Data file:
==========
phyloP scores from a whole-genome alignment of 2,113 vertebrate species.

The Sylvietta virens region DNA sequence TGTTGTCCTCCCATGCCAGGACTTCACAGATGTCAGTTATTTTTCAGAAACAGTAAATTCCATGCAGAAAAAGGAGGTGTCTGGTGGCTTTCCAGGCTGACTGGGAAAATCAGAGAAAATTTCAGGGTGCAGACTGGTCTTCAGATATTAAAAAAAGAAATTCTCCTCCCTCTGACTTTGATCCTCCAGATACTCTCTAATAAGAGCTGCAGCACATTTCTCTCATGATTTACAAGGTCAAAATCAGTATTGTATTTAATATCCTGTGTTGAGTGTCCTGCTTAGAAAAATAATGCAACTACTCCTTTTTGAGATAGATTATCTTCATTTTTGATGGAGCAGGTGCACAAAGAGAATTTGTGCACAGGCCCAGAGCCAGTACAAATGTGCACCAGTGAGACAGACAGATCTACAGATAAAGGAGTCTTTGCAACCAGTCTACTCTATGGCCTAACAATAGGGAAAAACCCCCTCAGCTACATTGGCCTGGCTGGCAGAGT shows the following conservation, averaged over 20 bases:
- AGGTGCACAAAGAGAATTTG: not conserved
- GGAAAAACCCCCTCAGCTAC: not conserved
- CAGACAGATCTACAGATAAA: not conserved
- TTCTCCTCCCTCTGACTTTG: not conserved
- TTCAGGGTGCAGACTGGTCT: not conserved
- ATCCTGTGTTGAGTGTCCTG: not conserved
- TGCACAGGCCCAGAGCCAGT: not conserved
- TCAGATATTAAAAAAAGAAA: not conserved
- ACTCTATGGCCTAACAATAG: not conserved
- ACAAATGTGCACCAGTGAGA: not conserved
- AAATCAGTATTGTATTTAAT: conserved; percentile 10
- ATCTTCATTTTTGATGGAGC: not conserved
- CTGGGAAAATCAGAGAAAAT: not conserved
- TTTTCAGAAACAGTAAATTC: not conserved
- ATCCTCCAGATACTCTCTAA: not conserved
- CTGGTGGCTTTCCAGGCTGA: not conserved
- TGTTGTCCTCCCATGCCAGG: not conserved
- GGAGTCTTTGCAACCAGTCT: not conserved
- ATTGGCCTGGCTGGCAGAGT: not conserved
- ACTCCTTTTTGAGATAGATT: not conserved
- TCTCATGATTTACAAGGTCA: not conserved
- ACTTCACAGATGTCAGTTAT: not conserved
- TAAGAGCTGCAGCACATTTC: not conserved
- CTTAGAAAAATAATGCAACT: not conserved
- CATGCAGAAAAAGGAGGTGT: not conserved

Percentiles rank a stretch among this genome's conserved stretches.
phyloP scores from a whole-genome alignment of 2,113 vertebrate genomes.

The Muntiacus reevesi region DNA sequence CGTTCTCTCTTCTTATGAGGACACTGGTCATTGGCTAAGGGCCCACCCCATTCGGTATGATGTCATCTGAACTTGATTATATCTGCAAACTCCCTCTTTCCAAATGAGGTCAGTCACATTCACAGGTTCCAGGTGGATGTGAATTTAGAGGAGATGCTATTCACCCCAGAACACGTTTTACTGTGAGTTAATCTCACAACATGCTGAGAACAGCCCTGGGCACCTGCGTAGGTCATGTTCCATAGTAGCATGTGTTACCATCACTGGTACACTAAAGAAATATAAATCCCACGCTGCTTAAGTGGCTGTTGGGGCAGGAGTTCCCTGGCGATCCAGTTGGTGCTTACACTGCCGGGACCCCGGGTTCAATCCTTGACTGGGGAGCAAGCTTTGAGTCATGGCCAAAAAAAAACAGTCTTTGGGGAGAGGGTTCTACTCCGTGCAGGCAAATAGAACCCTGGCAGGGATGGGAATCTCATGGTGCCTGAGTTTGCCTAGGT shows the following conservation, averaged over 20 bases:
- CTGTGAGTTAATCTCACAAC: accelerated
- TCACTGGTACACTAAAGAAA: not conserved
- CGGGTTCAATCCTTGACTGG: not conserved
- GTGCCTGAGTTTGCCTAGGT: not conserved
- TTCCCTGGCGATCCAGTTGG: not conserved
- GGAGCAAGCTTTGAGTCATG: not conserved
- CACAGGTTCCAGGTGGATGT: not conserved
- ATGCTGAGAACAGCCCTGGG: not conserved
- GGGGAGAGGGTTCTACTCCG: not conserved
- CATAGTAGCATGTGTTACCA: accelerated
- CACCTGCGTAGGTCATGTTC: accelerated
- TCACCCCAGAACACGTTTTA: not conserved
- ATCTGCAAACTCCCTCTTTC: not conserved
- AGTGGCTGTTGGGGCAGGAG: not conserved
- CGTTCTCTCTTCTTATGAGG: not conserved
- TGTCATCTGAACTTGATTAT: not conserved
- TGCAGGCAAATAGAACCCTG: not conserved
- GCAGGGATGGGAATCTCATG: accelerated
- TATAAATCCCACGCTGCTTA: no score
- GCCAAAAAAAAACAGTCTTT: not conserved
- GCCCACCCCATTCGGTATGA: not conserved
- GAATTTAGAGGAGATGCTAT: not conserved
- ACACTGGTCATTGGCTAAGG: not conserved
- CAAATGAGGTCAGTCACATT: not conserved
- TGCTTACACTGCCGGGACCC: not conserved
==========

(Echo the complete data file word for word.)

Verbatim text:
phyloP scores from a whole-genome alignment of 2,113 vertebrate species.

The Sylvietta virens region DNA sequence TGTTGTCCTCCCATGCCAGGACTTCACAGATGTCAGTTATTTTTCAGAAACAGTAAATTCCATGCAGAAAAAGGAGGTGTCTGGTGGCTTTCCAGGCTGACTGGGAAAATCAGAGAAAATTTCAGGGTGCAGACTGGTCTTCAGATATTAAAAAAAGAAATTCTCCTCCCTCTGACTTTGATCCTCCAGATACTCTCTAATAAGAGCTGCAGCACATTTCTCTCATGATTTACAAGGTCAAAATCAGTATTGTATTTAATATCCTGTGTTGAGTGTCCTGCTTAGAAAAATAATGCAACTACTCCTTTTTGAGATAGATTATCTTCATTTTTGATGGAGCAGGTGCACAAAGAGAATTTGTGCACAGGCCCAGAGCCAGTACAAATGTGCACCAGTGAGACAGACAGATCTACAGATAAAGGAGTCTTTGCAACCAGTCTACTCTATGGCCTAACAATAGGGAAAAACCCCCTCAGCTACATTGGCCTGGCTGGCAGAGT shows the following conservation, averaged over 20 bases:
- AGGTGCACAAAGAGAATTTG: not conserved
- GGAAAAACCCCCTCAGCTAC: not conserved
- CAGACAGATCTACAGATAAA: not conserved
- TTCTCCTCCCTCTGACTTTG: not conserved
- TTCAGGGTGCAGACTGGTCT: not conserved
- ATCCTGTGTTGAGTGTCCTG: not conserved
- TGCACAGGCCCAGAGCCAGT: not conserved
- TCAGATATTAAAAAAAGAAA: not conserved
- ACTCTATGGCCTAACAATAG: not conserved
- ACAAATGTGCACCAGTGAGA: not conserved
- AAATCAGTATTGTATTTAAT: conserved; percentile 10
- ATCTTCATTTTTGATGGAGC: not conserved
- CTGGGAAAATCAGAGAAAAT: not conserved
- TTTTCAGAAACAGTAAATTC: not conserved
- ATCCTCCAGATACTCTCTAA: not conserved
- CTGGTGGCTTTCCAGGCTGA: not conserved
- TGTTGTCCTCCCATGCCAGG: not conserved
- GGAGTCTTTGCAACCAGTCT: not conserved
- ATTGGCCTGGCTGGCAGAGT: not conserved
- ACTCCTTTTTGAGATAGATT: not conserved
- TCTCATGATTTACAAGGTCA: not conserved
- ACTTCACAGATGTCAGTTAT: not conserved
- TAAGAGCTGCAGCACATTTC: not conserved
- CTTAGAAAAATAATGCAACT: not conserved
- CATGCAGAAAAAGGAGGTGT: not conserved

Percentiles rank a stretch among this genome's conserved stretches.
phyloP scores from a whole-genome alignment of 2,113 vertebrate genomes.

The Muntiacus reevesi region DNA sequence CGTTCTCTCTTCTTATGAGGACACTGGTCATTGGCTAAGGGCCCACCCCATTCGGTATGATGTCATCTGAACTTGATTATATCTGCAAACTCCCTCTTTCCAAATGAGGTCAGTCACATTCACAGGTTCCAGGTGGATGTGAATTTAGAGGAGATGCTATTCACCCCAGAACACGTTTTACTGTGAGTTAATCTCACAACATGCTGAGAACAGCCCTGGGCACCTGCGTAGGTCATGTTCCATAGTAGCATGTGTTACCATCACTGGTACACTAAAGAAATATAAATCCCACGCTGCTTAAGTGGCTGTTGGGGCAGGAGTTCCCTGGCGATCCAGTTGGTGCTTACACTGCCGGGACCCCGGGTTCAATCCTTGACTGGGGAGCAAGCTTTGAGTCATGGCCAAAAAAAAACAGTCTTTGGGGAGAGGGTTCTACTCCGTGCAGGCAAATAGAACCCTGGCAGGGATGGGAATCTCATGGTGCCTGAGTTTGCCTAGGT shows the following conservation, averaged over 20 bases:
- CTGTGAGTTAATCTCACAAC: accelerated
- TCACTGGTACACTAAAGAAA: not conserved
- CGGGTTCAATCCTTGACTGG: not conserved
- GTGCCTGAGTTTGCCTAGGT: not conserved
- TTCCCTGGCGATCCAGTTGG: not conserved
- GGAGCAAGCTTTGAGTCATG: not conserved
- CACAGGTTCCAGGTGGATGT: not conserved
- ATGCTGAGAACAGCCCTGGG: not conserved
- GGGGAGAGGGTTCTACTCCG: not conserved
- CATAGTAGCATGTGTTACCA: accelerated
- CACCTGCGTAGGTCATGTTC: accelerated
- TCACCCCAGAACACGTTTTA: not conserved
- ATCTGCAAACTCCCTCTTTC: not conserved
- AGTGGCTGTTGGGGCAGGAG: not conserved
- CGTTCTCTCTTCTTATGAGG: not conserved
- TGTCATCTGAACTTGATTAT: not conserved
- TGCAGGCAAATAGAACCCTG: not conserved
- GCAGGGATGGGAATCTCATG: accelerated
- TATAAATCCCACGCTGCTTA: no score
- GCCAAAAAAAAACAGTCTTT: not conserved
- GCCCACCCCATTCGGTATGA: not conserved
- GAATTTAGAGGAGATGCTAT: not conserved
- ACACTGGTCATTGGCTAAGG: not conserved
- CAAATGAGGTCAGTCACATT: not conserved
- TGCTTACACTGCCGGGACCC: not conserved